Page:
There’s a special niche in the novelty-food market for stuff that’s designed to cost as much as possible, sometimes with little regard for either taste or reason (we’re looking at you, $900 cupcake). The latest is a $77 milkshake from Oshawa-based food truck Hollywood Cone. The “Best Picture” shake looks relatively normal at first glace (well, if you don’t count all the glittery stuff on top), but that’s just an illusion; in fact, the cup is crammed with all kinds of pricey imported chocolate and edible precious metals, thus justifying the double-digit price tag. Owner Joe Kelsey told us that a single shake takes about 30 to 40 minutes to prepare from start to finish, which explains why these puppies need to be pre-ordered at least 48 hours in advance. For anyone who’d like to attempt to craft their own extravagant dessert drink, Zagat Toronto has a step-by-step rundown on how it’s made.
At Rush Lane, the Queen West snack bar and experimental cocktail laboratory, Jordan Bushell and Simon Hooper craft complex beverages using medical lab equipment. A clinical approach, they say, makes more consistent drinks: “the fewer variables we have, the better,” says Hooper. Last week, they came up with the Playa Riviera, a strong, smoky drink that tastes a bit like a vacation. “It was actually one of the cold days last week,” says Hooper. “I thought, where would I love to be right now? Mexico. One hundred per cent. So let’s create a cocktail that embodies the emotional aspect of that—a little heat, a little salt from the ocean, some tropical flavors.” The drink takes about an hour to prepare, using a whole series of hi-tech equipment, and it’s selling now for $20. Here’s how it’s done.
—The average amount paid by the LCBO in salaries and benefits to each of its 6,067 employees in 2012, according to a recent report by the C.D. Howe Institute, a Canadian public-policy think tank. The report’s authors claim, among other things, that the LCBO’s “quasi-monopoly” on provincial liquor sales creates a disincentive to curb costs. They conclude that the gradual liberalization of alcohol sales in Ontario would lead to lower prices for consumers and increased revenue for the government.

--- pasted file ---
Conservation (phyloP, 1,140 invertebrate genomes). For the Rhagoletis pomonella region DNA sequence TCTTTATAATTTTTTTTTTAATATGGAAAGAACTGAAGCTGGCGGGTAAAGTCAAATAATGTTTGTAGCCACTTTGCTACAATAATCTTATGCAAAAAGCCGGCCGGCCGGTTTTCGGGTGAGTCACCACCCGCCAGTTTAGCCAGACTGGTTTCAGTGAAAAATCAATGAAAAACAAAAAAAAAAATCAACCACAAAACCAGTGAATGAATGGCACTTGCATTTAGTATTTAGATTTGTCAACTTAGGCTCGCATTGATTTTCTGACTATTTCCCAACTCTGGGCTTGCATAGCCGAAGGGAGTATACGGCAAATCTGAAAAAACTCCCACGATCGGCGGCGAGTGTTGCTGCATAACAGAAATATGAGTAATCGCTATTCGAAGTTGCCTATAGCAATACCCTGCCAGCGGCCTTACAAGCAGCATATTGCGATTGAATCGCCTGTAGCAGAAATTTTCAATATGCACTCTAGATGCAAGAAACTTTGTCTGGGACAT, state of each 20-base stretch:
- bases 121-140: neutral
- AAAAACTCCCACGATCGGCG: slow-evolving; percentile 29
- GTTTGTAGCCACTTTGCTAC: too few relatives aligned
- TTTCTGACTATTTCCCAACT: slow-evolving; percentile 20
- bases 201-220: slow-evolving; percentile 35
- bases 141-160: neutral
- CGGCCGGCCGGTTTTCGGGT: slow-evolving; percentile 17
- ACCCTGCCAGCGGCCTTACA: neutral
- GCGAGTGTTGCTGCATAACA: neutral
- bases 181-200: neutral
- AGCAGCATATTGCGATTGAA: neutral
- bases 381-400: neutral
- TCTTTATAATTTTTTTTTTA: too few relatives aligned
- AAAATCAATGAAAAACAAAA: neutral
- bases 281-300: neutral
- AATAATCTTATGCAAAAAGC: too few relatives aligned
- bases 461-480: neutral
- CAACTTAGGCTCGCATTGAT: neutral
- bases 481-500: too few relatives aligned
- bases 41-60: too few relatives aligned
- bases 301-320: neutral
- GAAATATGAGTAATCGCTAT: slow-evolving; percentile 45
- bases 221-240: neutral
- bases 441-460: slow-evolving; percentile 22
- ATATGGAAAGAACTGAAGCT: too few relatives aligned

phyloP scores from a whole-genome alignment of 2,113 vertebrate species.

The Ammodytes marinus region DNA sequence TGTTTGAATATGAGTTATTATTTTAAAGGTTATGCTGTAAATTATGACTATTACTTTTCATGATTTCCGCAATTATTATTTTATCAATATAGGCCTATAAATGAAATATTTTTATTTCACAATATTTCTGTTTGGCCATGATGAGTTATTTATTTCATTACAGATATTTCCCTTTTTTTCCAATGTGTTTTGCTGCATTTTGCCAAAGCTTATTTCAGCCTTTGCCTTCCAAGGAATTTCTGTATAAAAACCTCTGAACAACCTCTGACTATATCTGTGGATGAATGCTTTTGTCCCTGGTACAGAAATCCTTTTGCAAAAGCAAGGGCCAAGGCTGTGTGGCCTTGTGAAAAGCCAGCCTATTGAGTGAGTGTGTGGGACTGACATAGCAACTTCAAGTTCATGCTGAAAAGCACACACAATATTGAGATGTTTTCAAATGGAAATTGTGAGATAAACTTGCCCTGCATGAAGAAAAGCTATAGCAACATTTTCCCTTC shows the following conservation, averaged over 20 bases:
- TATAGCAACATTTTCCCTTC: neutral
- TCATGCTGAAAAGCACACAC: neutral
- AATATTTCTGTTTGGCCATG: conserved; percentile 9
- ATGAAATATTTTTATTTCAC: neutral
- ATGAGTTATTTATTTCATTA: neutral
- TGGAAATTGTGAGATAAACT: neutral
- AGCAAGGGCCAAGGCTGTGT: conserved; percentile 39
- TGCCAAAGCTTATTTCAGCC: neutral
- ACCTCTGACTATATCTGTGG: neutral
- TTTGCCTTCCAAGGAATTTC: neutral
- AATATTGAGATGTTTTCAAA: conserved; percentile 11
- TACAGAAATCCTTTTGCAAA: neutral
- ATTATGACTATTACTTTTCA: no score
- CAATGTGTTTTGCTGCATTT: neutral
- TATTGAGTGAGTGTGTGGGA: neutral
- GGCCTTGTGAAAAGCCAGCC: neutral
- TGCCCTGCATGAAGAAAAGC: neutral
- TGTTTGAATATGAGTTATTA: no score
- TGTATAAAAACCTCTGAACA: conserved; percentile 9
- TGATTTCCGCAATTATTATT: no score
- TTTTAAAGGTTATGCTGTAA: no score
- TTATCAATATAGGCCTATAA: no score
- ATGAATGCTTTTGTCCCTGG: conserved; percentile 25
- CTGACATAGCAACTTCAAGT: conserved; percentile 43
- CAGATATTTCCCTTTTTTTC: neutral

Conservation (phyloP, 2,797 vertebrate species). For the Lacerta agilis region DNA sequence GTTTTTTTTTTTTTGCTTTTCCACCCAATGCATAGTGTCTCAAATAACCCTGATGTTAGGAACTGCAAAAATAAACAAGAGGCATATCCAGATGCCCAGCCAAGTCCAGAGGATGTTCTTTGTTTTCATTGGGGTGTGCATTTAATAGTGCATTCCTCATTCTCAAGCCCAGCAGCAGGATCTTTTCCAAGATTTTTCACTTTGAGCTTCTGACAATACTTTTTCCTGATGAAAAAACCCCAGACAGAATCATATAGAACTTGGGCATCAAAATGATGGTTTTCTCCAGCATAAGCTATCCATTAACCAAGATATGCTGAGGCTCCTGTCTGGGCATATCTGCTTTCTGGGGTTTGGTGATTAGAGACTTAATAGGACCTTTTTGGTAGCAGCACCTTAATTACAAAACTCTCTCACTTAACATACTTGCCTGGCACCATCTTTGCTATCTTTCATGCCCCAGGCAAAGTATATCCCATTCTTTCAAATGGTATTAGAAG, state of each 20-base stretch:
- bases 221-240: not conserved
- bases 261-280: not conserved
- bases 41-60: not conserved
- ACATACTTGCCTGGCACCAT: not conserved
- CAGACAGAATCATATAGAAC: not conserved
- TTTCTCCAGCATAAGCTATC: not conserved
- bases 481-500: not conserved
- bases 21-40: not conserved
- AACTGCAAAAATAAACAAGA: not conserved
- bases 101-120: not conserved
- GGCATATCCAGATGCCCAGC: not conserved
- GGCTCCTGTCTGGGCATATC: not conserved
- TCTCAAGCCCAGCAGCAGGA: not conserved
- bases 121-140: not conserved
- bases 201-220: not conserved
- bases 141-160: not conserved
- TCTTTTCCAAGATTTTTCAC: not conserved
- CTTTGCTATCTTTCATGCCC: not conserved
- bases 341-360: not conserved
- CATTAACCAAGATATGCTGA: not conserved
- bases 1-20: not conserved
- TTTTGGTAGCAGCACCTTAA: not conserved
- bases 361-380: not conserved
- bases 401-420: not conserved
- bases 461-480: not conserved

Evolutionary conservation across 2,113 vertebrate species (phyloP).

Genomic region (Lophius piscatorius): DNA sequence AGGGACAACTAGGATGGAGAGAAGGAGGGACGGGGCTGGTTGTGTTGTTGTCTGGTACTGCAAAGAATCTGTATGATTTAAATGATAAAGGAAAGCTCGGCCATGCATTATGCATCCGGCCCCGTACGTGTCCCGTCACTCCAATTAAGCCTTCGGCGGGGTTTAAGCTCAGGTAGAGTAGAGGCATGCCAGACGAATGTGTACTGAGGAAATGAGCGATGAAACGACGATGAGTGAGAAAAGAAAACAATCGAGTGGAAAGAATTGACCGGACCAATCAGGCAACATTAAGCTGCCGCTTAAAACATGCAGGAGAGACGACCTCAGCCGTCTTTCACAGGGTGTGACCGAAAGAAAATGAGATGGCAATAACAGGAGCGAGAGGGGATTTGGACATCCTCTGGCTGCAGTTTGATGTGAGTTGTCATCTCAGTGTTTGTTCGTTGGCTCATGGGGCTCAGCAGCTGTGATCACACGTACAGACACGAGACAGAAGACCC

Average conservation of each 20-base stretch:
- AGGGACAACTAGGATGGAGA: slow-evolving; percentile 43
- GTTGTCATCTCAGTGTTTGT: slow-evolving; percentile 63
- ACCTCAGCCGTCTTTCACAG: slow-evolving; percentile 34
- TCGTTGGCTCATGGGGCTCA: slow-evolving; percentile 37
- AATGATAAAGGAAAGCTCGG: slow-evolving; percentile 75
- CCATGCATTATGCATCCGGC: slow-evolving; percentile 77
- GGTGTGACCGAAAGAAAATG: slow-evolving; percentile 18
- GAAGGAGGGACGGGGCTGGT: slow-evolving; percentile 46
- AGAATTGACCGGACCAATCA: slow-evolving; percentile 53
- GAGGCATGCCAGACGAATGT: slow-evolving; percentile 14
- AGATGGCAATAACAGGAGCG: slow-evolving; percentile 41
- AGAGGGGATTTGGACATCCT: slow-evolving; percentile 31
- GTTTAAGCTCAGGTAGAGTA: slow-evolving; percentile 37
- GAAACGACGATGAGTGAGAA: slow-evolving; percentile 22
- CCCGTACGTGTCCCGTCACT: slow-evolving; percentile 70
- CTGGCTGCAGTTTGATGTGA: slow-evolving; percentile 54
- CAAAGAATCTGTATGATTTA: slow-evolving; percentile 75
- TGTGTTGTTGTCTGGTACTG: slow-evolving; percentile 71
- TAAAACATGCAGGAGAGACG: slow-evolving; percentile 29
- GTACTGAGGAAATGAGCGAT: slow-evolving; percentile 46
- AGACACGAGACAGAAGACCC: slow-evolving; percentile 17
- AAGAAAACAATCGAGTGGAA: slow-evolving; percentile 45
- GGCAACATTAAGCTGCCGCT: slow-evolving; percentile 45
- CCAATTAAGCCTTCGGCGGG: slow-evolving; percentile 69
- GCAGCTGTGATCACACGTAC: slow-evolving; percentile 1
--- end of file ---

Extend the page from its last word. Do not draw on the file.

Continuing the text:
Nobody knows how to draw laughs like the legendary Hollywood producer-director Ivan Reitman. Ask him about his new restaurant, Montecito, and things turn serious
You’ve had a wildly successful career as the brains behind comedy classics Animal House, Ghostbusters and Meatballs. Why open a 280-seat mega-restaurant in Toronto?
First of all, don’t call it at mega-restaurant. It’s a series of intimate rooms that serve subtly different purposes and would total 280 seats if every damn one were full. Why I got into it? Two local restaurateurs, Tom and Jordan Bitove, approached me. Plus, I have a condo in Festival Tower and realized there isn’t a place nearby for a great, simple, sophisticated meal at a fair price.
Are you disparaging the Hooters up the street?
I’m suggesting there isn’t a great restaurant in the four-or five-block area.
Your family donated the $22-million plot of land for the TIFF Bell Lightbox. Montecito is around the corner. Have you received any flak from Yorkville restaurateurs for stealing the party?
Ha! No. But that shift was happening for about 15 years before the Lightbox came along, so don’t blame me.
No one knows more about comedy than you. With respect, what do you know about opening a restaurant?
Not much. But as a producer and director, I know how to get something relatively expensive done. I know how to entertain the public, too. Most importantly, I’ve brought in Jonathan Waxman, one of the fathers of California cuisine, to oversee the kitchen.
Tell us about Waxman’s baked Alaska. We’ve heard it’s an exploding marshmallow dessert based on the Stay Puft villain in Ghostbusters.
It’s true. I’m not a big fan of marshmallows, but this one is kind of cool.
Contact Info: 80 Ossington Ave., mamakas.ca, @mamakasTO
Previously: Fancy design shop Ministry of Interior
Owner: Thanos Tripi
Chef: Former Trinity Taverna chefs Seb Yacoubidian and Pierre Restivo
The Food: Mamakas—a term of endearment for “mother”—serves traditional mezze and grilled meats inspired by coastal Greek and Turkish cuisine. Many of the dishes are ones that owner Thanos Tripi grew up with, including flaky spanakopita and whipped taramosalata topped with salmon roe. Among the heartier options, a whole seabass is brushed with latholemono (a classic Greek blend of lemon, olive oil and garlic) and grilled over a hot flame, while lamb-chop lollipops are flavoured with oregano and served with garlicky tzatziki. On the sweeter side, the bougasta brings a tower of crisp phyllo pastry layered with orange semolina custard and topped with a gooey honeyed fig. Read the rest of this entry »
Read the rest of this entry »